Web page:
This involves small adjustments, such as allowing for hybrid and remote working, and openly communicating within teams about neurodiversity and the strengths, challenges, communication styles, and other considerations for each individual. This allows for respectful dialogue and organisational transparency to unfold as businesses work to create more inclusive work environments and ensure the wellbeing of their employees. Here we can see how implementing universal design into the workplace can become an instrument through which employers safeguard equity and equality for all employees.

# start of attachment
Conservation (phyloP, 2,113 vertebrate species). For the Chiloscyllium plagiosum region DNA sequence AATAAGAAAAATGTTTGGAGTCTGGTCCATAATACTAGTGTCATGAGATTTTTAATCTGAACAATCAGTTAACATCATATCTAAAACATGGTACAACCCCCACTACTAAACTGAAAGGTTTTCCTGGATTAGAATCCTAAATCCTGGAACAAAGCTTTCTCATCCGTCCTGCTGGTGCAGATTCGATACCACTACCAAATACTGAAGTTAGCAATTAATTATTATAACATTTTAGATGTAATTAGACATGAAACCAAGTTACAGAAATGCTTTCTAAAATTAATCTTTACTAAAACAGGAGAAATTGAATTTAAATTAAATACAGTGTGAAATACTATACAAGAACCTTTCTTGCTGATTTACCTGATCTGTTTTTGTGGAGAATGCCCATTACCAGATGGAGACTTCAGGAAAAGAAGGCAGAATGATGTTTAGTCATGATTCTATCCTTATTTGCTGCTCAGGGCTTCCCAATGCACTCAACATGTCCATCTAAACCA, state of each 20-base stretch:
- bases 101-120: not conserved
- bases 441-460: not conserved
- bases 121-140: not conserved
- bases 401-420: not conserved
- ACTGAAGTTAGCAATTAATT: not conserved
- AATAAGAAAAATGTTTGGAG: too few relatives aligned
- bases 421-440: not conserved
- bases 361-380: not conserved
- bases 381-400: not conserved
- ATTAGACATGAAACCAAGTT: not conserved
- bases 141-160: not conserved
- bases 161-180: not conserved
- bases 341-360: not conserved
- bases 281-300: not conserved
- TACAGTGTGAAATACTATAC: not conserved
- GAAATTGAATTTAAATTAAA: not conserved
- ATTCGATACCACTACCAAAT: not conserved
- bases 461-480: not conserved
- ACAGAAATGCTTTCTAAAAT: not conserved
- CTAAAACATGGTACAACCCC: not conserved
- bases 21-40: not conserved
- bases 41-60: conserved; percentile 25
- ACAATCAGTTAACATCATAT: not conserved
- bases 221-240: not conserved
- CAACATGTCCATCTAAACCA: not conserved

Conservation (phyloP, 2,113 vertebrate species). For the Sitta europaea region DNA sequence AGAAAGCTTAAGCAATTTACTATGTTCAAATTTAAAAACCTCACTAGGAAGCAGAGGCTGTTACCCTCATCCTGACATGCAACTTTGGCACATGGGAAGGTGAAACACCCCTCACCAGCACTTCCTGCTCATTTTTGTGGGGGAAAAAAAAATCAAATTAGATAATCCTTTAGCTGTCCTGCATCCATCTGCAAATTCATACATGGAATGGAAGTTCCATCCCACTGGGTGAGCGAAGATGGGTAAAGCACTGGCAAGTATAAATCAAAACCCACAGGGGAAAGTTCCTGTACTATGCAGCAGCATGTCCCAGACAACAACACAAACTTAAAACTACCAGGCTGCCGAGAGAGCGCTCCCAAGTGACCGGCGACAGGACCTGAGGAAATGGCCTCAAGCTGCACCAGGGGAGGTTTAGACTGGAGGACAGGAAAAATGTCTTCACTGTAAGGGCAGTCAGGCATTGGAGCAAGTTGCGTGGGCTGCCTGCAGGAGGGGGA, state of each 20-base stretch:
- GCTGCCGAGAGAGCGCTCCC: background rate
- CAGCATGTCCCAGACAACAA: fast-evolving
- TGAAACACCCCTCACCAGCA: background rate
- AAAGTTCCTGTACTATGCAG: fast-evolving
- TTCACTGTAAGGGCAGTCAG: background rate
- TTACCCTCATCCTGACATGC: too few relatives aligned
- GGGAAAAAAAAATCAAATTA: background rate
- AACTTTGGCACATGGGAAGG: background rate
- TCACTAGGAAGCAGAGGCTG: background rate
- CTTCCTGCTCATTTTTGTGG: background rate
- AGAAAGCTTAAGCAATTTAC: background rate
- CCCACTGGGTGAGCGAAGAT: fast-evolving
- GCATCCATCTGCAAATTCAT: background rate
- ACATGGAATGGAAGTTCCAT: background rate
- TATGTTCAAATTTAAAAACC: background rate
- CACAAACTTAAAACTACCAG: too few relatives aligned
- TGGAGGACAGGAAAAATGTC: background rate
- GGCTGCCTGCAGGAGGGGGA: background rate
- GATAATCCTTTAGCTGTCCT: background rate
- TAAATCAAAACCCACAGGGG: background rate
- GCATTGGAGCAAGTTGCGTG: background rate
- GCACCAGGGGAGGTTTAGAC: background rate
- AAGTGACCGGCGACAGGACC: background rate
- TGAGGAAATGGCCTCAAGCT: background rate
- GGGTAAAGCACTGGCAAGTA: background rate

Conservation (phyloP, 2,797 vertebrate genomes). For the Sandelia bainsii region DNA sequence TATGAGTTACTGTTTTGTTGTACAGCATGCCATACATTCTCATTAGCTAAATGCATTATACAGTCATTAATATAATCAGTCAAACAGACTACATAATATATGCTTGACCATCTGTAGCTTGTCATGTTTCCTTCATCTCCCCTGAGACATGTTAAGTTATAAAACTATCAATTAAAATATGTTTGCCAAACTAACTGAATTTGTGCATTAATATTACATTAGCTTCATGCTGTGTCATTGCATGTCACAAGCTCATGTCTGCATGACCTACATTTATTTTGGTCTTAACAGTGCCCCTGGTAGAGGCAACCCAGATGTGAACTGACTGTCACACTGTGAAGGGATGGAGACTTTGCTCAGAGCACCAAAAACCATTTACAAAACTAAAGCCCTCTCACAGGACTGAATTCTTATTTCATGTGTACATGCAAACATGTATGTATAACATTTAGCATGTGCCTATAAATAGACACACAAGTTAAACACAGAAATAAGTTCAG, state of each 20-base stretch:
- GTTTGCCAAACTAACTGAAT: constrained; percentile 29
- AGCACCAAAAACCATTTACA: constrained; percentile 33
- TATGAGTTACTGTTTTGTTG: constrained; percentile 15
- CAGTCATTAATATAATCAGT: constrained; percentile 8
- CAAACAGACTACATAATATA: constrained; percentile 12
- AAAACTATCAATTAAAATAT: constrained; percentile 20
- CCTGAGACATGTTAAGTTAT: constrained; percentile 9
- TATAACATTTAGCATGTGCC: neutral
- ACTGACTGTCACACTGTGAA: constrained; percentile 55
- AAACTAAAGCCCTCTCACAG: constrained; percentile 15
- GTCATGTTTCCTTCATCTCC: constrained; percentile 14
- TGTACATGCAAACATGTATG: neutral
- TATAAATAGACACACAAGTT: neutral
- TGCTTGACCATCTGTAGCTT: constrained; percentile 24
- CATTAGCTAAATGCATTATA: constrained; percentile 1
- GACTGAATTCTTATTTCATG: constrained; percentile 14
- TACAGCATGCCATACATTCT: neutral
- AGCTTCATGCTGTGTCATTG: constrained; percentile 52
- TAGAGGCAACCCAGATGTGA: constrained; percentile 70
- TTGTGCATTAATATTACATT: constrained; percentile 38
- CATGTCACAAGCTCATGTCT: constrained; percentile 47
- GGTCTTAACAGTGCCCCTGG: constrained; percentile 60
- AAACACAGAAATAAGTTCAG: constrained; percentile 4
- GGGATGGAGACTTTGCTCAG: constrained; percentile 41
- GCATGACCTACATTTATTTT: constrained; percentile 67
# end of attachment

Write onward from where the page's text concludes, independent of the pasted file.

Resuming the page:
These adjustments are incredibly important because they allow for a psychologically safer working environment. Uncomfortable work situations can take a high toll on individuals’ physical and emotional wellbeing; therefore, eliminating these barriers is productive for both employee and employer. By creating an environment where every individual can perform at their best, businesses can unlock new levels of productivity, creativity, and collaboration.
The next way championing neurodiversity can play out is in terms of recruitment and hiring. When looking for new hires, it is important to go into this process with a deep understanding of the variability of the human mind.